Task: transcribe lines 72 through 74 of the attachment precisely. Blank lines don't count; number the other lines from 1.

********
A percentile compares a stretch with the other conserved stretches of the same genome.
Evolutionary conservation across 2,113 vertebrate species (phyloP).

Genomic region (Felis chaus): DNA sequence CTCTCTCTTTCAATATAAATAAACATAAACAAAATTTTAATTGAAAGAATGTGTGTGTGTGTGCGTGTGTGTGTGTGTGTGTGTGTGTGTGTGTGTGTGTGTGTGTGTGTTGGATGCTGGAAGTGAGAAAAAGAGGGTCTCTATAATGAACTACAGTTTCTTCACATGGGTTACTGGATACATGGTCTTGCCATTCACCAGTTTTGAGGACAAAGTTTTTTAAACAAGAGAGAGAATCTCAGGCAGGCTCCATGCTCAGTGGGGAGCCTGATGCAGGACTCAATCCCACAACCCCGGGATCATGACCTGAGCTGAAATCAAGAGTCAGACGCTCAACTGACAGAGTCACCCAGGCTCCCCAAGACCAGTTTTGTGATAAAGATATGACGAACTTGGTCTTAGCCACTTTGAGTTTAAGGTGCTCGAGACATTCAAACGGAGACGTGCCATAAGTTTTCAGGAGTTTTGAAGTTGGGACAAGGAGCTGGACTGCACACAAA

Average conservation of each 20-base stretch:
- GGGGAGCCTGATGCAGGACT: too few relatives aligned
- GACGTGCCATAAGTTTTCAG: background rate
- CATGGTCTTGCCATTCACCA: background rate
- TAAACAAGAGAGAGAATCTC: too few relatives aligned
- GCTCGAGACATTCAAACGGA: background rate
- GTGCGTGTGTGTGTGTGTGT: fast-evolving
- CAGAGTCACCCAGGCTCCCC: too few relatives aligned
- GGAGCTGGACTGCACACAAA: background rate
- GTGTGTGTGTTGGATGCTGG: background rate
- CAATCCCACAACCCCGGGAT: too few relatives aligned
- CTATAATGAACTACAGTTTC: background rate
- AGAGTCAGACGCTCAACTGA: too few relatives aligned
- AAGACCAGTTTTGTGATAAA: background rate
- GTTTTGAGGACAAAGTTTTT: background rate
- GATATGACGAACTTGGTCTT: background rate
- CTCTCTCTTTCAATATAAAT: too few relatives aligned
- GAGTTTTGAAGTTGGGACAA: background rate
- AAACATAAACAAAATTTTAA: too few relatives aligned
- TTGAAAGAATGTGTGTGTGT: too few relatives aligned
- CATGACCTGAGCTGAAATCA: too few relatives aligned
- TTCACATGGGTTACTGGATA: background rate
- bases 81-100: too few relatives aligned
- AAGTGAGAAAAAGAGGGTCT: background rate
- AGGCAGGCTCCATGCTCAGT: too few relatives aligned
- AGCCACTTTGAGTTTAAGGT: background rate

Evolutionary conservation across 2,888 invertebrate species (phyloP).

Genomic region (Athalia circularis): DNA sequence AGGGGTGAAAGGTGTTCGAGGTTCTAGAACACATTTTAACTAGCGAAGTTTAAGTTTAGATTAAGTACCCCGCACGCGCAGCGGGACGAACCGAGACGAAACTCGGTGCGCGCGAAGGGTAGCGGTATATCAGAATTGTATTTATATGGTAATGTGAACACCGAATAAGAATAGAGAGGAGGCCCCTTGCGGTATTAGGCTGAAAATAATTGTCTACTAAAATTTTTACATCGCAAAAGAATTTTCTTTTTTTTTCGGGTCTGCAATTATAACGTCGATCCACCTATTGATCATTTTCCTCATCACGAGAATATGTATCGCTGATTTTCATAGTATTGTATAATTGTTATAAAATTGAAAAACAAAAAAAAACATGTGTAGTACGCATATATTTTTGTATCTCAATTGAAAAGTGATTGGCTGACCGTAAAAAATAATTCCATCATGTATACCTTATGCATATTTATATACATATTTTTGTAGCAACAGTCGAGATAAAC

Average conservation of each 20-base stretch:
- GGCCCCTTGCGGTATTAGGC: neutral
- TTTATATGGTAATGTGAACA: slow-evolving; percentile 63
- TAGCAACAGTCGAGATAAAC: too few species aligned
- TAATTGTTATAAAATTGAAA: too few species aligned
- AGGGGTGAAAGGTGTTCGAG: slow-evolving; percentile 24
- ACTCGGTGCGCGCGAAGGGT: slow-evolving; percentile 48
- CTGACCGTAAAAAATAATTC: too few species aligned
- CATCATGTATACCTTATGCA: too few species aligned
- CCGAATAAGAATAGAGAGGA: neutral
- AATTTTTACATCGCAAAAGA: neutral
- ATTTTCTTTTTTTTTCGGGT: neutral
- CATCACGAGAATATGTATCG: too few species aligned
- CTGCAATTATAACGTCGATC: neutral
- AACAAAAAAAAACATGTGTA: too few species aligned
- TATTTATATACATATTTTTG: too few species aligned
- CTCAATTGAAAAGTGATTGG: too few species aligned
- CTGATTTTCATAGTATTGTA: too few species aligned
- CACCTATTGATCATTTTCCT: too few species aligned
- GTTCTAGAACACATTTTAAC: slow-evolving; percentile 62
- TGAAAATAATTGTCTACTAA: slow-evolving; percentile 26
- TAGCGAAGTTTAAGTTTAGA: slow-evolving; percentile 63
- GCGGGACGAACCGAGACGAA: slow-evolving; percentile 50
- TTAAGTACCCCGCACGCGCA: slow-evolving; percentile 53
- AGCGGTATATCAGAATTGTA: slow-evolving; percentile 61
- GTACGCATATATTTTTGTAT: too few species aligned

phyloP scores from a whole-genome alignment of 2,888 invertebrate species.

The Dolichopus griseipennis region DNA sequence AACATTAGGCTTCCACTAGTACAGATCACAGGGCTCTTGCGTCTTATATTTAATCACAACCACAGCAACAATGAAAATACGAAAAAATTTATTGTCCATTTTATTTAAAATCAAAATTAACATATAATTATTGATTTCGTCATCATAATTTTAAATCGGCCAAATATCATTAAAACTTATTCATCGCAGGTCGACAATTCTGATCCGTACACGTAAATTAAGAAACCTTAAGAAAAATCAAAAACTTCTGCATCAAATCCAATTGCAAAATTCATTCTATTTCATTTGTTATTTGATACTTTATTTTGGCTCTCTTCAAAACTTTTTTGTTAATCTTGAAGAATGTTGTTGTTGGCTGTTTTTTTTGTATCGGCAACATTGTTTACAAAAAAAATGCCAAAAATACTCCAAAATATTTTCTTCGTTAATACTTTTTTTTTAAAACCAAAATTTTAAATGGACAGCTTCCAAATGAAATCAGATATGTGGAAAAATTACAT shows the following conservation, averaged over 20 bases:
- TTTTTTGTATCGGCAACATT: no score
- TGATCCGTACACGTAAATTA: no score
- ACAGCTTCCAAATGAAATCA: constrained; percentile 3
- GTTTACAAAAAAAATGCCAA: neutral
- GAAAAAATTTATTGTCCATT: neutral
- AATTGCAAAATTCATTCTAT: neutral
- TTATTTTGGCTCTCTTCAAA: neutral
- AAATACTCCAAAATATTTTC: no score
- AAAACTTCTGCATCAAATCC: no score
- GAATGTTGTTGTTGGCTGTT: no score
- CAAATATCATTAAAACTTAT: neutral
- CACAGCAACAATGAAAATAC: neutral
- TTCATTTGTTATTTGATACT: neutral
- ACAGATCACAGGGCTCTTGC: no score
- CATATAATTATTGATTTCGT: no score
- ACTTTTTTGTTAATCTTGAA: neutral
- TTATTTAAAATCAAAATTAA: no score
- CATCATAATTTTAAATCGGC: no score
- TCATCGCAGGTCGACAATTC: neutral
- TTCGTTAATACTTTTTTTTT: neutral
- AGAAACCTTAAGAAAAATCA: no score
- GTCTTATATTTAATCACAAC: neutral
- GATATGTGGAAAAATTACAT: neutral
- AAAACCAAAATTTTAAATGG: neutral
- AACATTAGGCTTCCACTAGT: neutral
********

- TTCATTTGTTATTTGATACT: neutral
- ACAGATCACAGGGCTCTTGC: no score
- CATATAATTATTGATTTCGT: no score